Discovering ‘old Singapore’ – as in what this country was like 40 or so years ago, before the first skyscraper was even a dot on the horizon – is something I love doing at weekends. I can’t manage it without a little help from friends who’ve grown up here, so when we were asked out to breakfast this Saturday to eat a particular type of katong laksak that’s been cooked by the same family of hawkers, and to the same recipe, for the last 40 years…remembered by our host from his childhood no less…I was thrilled.
Sure, some things are a little different from how they were when our friend VL was a boy, some 30 or so years ago. The son, George, now runs things from a stall that has changed locations a few times – it can now be found at 1 Telok Kurau Road, opposite the SPC petrol station. It was his father who began the business and created the recipe and used to hawk his wares from a rickshaw, going door to door, back in the day before there was such a thing as a hawker centre.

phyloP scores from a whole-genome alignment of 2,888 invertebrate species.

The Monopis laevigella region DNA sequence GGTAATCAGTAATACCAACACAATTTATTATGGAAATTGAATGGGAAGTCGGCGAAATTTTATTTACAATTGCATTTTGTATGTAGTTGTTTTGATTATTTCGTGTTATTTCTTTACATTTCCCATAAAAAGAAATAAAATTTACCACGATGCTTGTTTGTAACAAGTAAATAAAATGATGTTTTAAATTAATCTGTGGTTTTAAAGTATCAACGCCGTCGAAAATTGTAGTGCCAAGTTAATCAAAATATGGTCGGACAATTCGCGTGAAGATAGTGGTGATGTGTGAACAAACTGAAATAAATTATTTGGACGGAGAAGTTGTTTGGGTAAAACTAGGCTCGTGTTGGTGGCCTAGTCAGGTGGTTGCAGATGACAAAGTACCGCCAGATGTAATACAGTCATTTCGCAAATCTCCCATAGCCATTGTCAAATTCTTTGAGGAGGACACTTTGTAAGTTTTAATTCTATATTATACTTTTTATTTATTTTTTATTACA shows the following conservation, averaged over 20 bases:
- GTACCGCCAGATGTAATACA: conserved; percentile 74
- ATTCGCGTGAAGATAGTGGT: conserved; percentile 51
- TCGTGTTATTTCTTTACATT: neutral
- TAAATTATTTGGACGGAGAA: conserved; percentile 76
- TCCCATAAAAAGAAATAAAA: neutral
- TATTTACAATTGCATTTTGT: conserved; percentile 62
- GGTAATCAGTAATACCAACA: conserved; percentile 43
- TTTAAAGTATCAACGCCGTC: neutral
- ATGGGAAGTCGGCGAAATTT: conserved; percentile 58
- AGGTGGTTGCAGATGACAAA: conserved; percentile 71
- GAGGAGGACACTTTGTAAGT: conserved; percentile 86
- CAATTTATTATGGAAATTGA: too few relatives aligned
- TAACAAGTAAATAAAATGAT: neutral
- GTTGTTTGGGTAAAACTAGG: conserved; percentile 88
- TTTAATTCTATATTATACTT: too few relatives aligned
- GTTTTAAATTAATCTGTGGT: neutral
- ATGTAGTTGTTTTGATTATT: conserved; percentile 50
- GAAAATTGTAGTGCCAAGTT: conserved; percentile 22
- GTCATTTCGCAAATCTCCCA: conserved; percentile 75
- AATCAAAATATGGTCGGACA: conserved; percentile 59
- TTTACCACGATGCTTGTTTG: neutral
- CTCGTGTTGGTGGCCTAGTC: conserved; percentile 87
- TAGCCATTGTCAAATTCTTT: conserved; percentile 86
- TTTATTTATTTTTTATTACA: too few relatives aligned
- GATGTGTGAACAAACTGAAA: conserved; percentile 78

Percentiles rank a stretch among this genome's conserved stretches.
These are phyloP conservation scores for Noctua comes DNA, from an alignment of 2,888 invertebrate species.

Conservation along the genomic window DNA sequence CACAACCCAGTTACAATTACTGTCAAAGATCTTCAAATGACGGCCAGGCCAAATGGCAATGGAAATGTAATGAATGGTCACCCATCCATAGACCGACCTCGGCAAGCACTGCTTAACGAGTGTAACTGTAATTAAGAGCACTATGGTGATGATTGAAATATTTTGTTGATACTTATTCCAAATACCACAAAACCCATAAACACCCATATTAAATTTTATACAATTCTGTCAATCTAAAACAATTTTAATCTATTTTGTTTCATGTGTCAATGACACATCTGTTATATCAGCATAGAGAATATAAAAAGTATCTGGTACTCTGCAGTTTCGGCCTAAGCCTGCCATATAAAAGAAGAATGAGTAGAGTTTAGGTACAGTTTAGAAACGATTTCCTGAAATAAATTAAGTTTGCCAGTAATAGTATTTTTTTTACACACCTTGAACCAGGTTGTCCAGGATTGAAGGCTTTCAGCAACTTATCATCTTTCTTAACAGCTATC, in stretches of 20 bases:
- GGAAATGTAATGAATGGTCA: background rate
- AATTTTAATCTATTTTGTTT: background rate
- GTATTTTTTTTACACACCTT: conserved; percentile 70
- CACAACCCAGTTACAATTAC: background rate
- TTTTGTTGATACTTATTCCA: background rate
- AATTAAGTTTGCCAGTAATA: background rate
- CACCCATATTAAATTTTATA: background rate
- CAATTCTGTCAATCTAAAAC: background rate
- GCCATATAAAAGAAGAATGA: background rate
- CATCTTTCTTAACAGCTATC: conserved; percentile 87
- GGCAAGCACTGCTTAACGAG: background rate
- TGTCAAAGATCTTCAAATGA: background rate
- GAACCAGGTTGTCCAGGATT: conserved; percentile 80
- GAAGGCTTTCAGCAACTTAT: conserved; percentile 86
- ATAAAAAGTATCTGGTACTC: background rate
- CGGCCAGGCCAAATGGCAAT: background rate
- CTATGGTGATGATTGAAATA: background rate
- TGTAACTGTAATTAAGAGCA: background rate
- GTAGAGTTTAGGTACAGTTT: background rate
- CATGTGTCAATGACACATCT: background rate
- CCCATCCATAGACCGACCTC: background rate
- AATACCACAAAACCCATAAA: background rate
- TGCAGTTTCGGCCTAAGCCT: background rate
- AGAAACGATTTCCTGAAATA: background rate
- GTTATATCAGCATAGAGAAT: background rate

What we noticed when we first arrived was the resplendent resident cockerel – very kampong – sitting happily atop an SP Power fusebox, unperturbed as roaring traffic rumbled passed him. He’s apparently fed by one of the stall holders and now doesn’t bother living anywhere else.
George’s laksa makes any other version of this deliciously rich, spicy, coconut noodley soup pale in to insignificance. He is by no means a doddle to get to if you live vaguely centrally (it’s not called katong laksa for nothing – katong being an easterly district here) but it’s so good, a 20 minute car journey in exchange for getting to eat very fine food that only costs $3 seems a reasonable trade and one that I’ll definitely be happy to make again.
George is closed on Mondays.
Katong Laksa by George is at the coffeeshop on 1 Telok Kurau Road, Katong
The shot of four laksa bowls is courtesy of Behind the Basics